Second seeds reigned in singles play at the USTA boys' National Clay Court Championships yesterday, as No. 2 beat No. 1 in both the 16s and 18s final at Woodmont Country Club in Rockville.

After playing nearly perfect tennis in his semifinal match on Saturday, top-seeded Treat Huey seemed to play nearly every point just a bit off, as he couldn't overcome the power and speed of second-seeded Daniel Yoo.

Yoo, of Florida, put away Huey, who is from Alexandria, with a 7-5, 6-3 win before an exceedingly partisan crowd.

"I was focused on the match the whole time, in the beginning and the end," Yoo said. "Everyone was cheering for Treat but this is his home town, I can't do anything. So I was more focused. I didn't let that go into my head, thinking that these people [don't] like me."

Each time Huey seemed to get on track, Yoo had a quick answer. In the second set, Huey broke Yoo's serve to even the score at 3. But the eventual winner quickly broke his opponent right back, taking the game on Huey's double fault. Yoo then won two more games to claim victory.

Yoo, who couldn't wipe the smile from his face after the match, received a wild card for the main draw of the Legg Mason Tennis Classic, which will begin Aug. 14.

"That's just great, that feels unbelievable," said Yoo, who will earn his first five ATP points at the Legg Mason. "I might play [Andre] Agassi or [Lleyton] Hewitt, and that would be great experience for me."

Huey's frustration was evident throughout the match, never more so than when he smashed a ball over the fence after weakly hitting it into the net to give Yoo the win.

"I was just fighting to stay in the match," said Huey, who gained a spot in the Legg Mason qualifier, despite the loss. "He was running me all over the court, just doing whatever he wanted with the ball, tiring me out, I guess."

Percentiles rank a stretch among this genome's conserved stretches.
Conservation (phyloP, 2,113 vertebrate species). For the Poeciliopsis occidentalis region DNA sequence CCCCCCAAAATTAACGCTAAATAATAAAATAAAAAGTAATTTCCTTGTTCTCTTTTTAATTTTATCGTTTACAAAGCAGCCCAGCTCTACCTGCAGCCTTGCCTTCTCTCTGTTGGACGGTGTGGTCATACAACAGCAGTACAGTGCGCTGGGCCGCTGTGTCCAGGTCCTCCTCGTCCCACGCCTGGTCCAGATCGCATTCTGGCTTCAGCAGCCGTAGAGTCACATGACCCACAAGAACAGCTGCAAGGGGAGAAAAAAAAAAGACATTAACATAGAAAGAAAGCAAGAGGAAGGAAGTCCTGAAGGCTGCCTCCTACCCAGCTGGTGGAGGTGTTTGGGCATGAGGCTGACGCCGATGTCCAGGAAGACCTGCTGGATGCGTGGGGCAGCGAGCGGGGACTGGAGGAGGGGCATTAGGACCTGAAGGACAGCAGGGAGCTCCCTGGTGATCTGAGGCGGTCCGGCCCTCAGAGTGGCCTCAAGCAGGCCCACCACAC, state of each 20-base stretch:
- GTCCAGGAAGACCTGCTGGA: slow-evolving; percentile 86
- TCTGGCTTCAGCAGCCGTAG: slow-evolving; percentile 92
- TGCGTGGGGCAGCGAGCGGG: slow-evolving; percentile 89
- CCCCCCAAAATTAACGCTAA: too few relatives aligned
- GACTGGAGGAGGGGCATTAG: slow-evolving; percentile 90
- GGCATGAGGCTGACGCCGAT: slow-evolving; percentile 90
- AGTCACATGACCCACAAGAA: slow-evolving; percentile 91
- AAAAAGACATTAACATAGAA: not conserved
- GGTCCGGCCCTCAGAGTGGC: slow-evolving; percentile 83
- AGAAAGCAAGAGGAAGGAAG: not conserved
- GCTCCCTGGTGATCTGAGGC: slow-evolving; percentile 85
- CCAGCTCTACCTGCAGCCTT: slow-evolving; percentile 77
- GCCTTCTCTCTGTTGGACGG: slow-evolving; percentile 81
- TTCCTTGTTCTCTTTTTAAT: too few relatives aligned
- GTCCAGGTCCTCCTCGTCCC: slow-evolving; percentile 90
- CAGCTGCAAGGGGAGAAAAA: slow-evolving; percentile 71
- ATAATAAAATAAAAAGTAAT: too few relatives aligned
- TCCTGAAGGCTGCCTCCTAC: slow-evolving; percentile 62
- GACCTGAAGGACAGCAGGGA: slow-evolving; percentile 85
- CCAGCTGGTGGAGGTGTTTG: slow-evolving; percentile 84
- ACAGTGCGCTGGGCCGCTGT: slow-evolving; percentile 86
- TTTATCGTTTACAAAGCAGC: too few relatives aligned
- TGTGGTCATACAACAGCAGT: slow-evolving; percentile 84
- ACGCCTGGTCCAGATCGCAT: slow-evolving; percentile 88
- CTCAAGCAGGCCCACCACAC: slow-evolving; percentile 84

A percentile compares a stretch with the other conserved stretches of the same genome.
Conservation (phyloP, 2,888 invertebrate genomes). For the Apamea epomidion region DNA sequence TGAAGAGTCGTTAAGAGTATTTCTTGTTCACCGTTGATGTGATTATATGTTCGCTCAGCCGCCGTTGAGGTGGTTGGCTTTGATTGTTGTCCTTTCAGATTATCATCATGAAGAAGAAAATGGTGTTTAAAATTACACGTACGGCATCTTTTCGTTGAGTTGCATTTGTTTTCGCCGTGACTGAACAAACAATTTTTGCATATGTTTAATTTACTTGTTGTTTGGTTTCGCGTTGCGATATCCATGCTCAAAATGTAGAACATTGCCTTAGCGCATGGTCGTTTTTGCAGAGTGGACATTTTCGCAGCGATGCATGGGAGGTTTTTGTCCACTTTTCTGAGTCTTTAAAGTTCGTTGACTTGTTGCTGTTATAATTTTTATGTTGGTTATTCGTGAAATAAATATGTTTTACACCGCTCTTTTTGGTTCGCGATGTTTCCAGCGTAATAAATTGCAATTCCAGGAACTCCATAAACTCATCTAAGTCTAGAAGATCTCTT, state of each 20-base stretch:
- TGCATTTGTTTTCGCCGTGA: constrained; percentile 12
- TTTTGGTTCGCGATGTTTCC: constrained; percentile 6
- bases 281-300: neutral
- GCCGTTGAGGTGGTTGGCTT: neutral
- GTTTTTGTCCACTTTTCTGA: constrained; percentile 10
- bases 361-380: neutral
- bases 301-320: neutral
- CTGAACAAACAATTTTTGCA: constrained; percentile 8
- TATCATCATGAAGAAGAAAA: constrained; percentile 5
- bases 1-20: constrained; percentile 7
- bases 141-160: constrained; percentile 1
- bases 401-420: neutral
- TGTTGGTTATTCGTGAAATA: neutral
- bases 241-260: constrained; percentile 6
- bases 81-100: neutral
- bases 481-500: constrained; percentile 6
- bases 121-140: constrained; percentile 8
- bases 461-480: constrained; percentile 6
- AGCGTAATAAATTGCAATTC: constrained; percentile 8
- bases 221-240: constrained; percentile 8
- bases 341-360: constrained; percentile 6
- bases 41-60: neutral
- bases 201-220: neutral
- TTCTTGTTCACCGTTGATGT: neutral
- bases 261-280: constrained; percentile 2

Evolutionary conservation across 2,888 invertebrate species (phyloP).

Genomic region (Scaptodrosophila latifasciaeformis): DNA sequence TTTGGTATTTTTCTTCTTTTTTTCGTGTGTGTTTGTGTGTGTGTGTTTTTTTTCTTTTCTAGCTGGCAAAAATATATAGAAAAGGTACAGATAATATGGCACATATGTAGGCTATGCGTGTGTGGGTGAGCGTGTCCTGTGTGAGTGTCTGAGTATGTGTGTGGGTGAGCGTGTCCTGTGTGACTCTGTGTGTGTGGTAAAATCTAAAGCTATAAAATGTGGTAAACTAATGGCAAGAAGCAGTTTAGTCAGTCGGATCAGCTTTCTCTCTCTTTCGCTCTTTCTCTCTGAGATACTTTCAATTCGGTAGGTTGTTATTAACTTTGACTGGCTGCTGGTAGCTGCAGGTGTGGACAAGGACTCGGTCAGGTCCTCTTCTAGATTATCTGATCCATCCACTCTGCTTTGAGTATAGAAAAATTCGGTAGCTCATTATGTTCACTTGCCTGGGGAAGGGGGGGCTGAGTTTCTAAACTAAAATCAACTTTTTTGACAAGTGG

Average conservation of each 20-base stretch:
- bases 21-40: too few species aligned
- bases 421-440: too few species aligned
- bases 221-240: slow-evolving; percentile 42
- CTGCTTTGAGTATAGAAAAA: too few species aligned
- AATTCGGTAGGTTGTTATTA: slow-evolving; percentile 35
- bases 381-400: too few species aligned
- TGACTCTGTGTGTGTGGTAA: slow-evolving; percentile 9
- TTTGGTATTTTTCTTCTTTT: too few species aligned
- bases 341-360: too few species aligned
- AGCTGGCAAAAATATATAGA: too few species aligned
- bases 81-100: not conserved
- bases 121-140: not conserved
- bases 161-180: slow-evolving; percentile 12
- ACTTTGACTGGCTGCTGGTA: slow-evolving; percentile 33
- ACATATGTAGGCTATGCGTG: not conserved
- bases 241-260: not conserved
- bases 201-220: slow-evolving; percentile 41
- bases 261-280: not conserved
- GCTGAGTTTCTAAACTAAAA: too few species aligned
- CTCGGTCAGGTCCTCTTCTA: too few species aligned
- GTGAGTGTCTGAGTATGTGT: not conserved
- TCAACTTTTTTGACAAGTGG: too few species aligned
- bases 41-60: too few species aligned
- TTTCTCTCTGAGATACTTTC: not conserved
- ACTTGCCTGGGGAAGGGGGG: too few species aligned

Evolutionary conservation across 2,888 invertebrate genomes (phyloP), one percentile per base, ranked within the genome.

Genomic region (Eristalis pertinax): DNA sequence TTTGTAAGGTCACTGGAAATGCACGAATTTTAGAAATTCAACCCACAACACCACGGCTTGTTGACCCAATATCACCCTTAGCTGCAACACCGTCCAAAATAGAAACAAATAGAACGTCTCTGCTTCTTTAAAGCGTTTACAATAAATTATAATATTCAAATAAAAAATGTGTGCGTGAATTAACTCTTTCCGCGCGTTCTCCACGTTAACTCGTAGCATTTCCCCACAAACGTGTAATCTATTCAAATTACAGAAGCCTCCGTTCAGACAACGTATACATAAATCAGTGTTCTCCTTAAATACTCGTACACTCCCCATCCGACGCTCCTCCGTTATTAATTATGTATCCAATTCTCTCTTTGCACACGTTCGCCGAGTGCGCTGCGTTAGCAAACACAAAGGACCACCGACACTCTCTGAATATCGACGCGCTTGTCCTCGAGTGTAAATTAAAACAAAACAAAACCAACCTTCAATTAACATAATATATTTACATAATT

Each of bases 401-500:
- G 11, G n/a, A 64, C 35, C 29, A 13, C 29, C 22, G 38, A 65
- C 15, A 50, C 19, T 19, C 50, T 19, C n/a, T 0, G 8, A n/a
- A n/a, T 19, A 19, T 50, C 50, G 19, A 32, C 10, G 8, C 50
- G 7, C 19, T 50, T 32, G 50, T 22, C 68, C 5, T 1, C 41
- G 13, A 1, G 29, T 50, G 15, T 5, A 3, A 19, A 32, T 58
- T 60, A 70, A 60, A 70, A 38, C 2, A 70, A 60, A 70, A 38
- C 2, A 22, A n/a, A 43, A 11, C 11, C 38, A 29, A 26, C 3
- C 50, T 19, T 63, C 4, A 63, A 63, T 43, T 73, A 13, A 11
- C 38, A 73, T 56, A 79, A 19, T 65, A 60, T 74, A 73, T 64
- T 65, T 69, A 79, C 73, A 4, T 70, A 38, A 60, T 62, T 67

Less than an hour after losing to Yoo, Huey had to go back out on the court with doubles partner and Potomac native Jason Pinsky. The top-seeded duo lost, 6-1, 6-2, to fourth-seeded Andrew Orban and Eric Riley in 45 minutes in a semifinal match.

Huey appeared tired on the doubles court, especially during the first set. The pair rallied in the second but were too far down to come back.

"It was definitely tough," Huey said. "We just got killed. That wasn't good, I guess. I was a little down on myself at the start of the match, but they just played too well."

Orban and Riley went on to win the doubles final, beating unranked Andrew Mazlin and George Navas, 6-1, 3-6, 6-3.

In the boys' 16s final, No. 2 Spencer Vegosen outlasted No. 1 Sam Querrey, 3-6, 6-4, 6-3. After appearing overmatched in the first set, Vegosen gained steam, taking the title from his doubles partner of the last year and a half.

"I just wanted to go for it, to be the aggressor instead of the person who's on the defense all the time," Vegosen said.

Vegosen, who earned a wild card in the Legg Mason qualifier with his win, has taken two of the three matches against Querrey, all of which have gone to three sets.

"I know more than other people because I'm on his team," Vegosen said. "He has his favorite serves. It's not his fault, but he's a little more predictable, and I'm sure I am to him, too. But it wasn't as intense of a match as it might have been if I didn't know him. I didn't want to rub it in or get in his face or be a jerk during the match."

Vegosen and Querrey, seeded first, won the boys' 16s doubles championship, beating Clint Bowles and Kellen Damico, 6-4, 2-6, 6-2.